Prof Joyner finally shared his thoughts on the ratification process and potential State parties. He drew the audience’s attention to the fact that the treaty had been so phrased that States which did not have nuclear weapons but allowed other States to use their territory to station or deploy such weapons would not be able to become State parties unless such weapons were being removed from their territory. The application of this specific provision (Article 1(1)(g)) means that NATO States on whose territory US nuclear weapons are stationed, installed or deployed would not be able to become parties to the treaty. This explained The Netherlands’ vote against the treaty. Other non-nuclear States in Western Europe concerned by this provision are Italy, Belgium and Turkey. As a result such States are faced with a tough choice because Article 1(1)(g) clashes with their NATO commitments. A further issue is that of States such as South Korea or Japan who benefit from the US nuclear umbrella and find it difficult to side with the US.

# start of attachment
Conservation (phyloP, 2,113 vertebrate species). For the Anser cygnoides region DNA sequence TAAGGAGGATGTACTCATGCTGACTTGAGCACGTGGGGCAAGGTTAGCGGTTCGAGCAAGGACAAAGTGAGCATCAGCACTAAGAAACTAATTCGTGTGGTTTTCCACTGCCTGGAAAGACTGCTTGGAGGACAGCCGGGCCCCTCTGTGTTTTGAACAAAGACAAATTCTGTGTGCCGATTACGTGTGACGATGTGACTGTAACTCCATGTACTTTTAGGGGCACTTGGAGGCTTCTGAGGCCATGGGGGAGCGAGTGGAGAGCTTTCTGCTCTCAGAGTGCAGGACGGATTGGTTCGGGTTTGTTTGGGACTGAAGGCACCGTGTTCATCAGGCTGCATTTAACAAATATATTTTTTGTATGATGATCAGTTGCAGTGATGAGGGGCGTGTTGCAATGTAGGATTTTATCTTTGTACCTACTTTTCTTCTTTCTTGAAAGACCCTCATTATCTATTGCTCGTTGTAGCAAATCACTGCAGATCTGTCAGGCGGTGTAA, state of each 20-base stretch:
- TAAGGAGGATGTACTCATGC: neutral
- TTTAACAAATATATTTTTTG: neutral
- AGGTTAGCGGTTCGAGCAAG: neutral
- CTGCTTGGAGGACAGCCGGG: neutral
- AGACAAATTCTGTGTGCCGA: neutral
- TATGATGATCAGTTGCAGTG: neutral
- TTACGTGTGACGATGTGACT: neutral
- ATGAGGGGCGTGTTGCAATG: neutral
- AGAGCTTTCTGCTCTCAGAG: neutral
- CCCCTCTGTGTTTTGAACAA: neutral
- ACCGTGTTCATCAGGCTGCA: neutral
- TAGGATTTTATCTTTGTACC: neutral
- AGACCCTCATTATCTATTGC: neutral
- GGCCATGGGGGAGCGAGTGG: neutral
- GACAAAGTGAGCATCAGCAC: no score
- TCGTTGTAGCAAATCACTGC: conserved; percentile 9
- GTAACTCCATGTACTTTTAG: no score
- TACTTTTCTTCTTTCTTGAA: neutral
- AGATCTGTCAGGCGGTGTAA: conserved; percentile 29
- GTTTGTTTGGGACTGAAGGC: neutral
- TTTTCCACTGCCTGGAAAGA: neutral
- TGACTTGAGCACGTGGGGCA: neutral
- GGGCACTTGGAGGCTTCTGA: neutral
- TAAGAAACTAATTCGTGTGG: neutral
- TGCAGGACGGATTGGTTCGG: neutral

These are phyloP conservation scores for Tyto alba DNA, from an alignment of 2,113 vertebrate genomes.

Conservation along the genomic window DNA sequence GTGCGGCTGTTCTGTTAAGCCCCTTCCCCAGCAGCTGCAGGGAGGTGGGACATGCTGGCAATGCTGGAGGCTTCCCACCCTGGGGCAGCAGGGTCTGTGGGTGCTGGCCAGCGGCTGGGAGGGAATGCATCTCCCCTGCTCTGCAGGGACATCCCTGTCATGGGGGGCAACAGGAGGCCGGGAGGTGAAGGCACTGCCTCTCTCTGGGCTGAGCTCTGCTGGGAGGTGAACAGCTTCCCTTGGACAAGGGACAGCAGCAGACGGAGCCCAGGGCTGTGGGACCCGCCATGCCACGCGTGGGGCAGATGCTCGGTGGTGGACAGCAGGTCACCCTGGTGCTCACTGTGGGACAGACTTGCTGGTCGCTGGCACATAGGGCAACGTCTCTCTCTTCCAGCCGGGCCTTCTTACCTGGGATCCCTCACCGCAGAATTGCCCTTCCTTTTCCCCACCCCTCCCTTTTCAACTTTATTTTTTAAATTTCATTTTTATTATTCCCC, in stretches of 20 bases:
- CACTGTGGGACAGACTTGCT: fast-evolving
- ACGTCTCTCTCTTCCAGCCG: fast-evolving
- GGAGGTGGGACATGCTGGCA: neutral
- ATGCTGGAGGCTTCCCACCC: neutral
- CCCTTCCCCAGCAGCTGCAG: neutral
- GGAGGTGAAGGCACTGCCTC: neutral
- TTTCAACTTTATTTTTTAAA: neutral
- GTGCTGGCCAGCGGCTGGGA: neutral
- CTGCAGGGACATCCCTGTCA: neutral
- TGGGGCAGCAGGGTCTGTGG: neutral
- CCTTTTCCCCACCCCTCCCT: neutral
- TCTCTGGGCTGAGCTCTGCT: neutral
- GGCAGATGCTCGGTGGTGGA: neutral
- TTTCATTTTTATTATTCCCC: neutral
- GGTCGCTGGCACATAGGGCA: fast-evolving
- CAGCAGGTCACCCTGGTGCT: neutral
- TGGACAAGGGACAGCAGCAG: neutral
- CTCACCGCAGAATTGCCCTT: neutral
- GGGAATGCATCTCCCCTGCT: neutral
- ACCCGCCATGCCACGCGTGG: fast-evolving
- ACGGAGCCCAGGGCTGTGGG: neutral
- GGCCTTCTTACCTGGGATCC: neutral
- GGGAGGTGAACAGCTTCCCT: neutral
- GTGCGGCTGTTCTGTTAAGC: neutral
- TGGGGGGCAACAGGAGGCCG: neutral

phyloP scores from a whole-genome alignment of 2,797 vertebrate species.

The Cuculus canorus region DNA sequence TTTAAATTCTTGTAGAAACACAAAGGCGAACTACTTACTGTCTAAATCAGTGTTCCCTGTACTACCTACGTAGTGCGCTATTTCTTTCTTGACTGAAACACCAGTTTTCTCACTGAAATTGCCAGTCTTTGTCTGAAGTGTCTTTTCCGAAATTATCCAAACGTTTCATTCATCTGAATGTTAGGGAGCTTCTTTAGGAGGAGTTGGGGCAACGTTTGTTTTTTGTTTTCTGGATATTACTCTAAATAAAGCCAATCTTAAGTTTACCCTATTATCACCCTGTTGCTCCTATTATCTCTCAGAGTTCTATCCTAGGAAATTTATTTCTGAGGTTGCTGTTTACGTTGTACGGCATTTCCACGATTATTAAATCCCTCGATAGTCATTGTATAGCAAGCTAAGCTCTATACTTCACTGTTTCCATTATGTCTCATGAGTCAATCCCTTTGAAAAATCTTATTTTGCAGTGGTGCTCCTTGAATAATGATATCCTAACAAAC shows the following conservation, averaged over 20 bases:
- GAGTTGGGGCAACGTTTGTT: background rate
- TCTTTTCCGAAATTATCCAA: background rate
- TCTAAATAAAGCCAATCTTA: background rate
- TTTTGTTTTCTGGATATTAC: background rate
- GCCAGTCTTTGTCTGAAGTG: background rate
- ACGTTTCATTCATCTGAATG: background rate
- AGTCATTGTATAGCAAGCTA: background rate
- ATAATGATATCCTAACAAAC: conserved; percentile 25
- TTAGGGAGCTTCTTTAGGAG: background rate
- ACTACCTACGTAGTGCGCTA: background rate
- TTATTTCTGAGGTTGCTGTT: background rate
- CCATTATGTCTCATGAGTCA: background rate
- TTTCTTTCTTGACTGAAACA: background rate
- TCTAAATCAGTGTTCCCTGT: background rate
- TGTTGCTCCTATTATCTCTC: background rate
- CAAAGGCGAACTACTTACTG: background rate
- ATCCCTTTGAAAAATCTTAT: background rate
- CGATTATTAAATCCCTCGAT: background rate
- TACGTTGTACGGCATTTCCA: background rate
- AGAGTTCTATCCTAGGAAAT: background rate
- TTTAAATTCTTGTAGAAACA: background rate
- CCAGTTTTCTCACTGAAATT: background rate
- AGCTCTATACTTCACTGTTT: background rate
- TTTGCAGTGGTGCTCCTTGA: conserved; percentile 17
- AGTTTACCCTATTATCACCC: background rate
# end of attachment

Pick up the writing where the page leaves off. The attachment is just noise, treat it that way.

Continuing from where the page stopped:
The presentation was followed by an engaging discussion and critical analysis of the treaty. One of the first questions related to organised crime and in particular the black market in nuclear weapons. Prof Joyner explained that in the 90s after the fall of the Soviet Union efforts were made to secure its nuclear stock. Yet, nuclear materials still turn up but what is in fact more dangerous in his view is the dual use of such materials. Also he observed that there was a shift in the illegal nuclear market from fizzle materials to intellectual property (designs and data) which has its own challenges as there are non-tangible goods. He also pointed out that an elaborate set of shell companies may be set up to launder such illegal activities.